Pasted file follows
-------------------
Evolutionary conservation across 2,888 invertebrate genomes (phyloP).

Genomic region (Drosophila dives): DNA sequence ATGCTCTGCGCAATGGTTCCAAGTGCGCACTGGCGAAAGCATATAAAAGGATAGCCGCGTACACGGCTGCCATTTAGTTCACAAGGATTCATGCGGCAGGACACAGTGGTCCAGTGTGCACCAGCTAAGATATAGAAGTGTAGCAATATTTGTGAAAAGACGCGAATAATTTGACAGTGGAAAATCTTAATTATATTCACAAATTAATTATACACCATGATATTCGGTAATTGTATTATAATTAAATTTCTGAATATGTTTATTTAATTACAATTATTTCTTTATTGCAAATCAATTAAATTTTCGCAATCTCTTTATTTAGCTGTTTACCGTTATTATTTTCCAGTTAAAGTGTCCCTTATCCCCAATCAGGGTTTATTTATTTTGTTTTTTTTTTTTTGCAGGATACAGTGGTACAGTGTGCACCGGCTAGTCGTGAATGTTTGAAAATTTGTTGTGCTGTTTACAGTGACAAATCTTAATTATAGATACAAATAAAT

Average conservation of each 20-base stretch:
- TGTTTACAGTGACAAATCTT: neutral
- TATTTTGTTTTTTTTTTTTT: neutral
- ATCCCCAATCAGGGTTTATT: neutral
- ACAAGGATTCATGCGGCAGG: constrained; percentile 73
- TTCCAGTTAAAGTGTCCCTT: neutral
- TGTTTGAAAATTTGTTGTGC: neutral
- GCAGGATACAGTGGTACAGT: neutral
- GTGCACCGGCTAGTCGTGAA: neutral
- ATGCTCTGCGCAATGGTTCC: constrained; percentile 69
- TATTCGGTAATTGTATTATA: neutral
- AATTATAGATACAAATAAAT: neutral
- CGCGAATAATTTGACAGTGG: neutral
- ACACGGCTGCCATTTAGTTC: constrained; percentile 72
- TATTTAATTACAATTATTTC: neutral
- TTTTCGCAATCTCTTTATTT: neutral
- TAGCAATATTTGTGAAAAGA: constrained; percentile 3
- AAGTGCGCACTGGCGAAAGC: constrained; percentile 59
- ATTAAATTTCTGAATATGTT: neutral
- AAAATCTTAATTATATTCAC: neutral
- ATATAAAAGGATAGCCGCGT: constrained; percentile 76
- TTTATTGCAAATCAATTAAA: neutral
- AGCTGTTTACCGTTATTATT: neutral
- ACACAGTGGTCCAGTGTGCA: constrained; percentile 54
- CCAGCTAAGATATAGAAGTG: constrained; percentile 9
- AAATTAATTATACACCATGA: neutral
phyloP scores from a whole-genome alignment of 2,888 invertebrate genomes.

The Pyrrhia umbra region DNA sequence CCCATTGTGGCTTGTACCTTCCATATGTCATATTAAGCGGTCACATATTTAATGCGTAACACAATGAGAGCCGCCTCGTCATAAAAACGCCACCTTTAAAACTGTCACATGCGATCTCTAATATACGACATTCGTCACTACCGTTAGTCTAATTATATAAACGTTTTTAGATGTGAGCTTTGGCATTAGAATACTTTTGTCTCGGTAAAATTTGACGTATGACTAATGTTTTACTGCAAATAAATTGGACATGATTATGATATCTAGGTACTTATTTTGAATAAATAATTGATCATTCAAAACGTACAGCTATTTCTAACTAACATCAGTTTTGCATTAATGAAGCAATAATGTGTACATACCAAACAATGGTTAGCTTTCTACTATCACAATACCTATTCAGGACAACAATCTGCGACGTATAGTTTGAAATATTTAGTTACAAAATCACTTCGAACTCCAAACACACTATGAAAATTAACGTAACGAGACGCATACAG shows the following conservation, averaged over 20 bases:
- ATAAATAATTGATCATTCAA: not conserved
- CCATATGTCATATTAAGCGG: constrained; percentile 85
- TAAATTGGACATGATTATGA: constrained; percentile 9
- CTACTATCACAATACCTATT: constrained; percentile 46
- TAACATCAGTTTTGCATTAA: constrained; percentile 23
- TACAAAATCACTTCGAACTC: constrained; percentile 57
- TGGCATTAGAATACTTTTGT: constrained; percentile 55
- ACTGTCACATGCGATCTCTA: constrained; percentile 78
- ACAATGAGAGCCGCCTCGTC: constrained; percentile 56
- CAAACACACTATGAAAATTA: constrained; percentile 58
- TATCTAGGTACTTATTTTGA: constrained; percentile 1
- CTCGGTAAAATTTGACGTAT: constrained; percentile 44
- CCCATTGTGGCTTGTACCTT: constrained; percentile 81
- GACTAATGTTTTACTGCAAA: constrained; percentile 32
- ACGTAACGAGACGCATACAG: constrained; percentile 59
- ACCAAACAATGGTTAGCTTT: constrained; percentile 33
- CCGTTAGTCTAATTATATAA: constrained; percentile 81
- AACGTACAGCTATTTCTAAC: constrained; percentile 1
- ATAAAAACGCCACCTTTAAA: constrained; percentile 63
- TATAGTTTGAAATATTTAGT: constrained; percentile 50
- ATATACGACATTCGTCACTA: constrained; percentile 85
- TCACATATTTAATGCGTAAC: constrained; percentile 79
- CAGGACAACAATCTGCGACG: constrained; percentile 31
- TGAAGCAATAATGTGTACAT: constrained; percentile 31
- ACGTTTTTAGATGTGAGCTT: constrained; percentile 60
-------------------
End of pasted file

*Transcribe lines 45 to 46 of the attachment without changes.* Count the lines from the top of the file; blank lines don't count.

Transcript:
- ACGTAACGAGACGCATACAG: constrained; percentile 59
- ACCAAACAATGGTTAGCTTT: constrained; percentile 33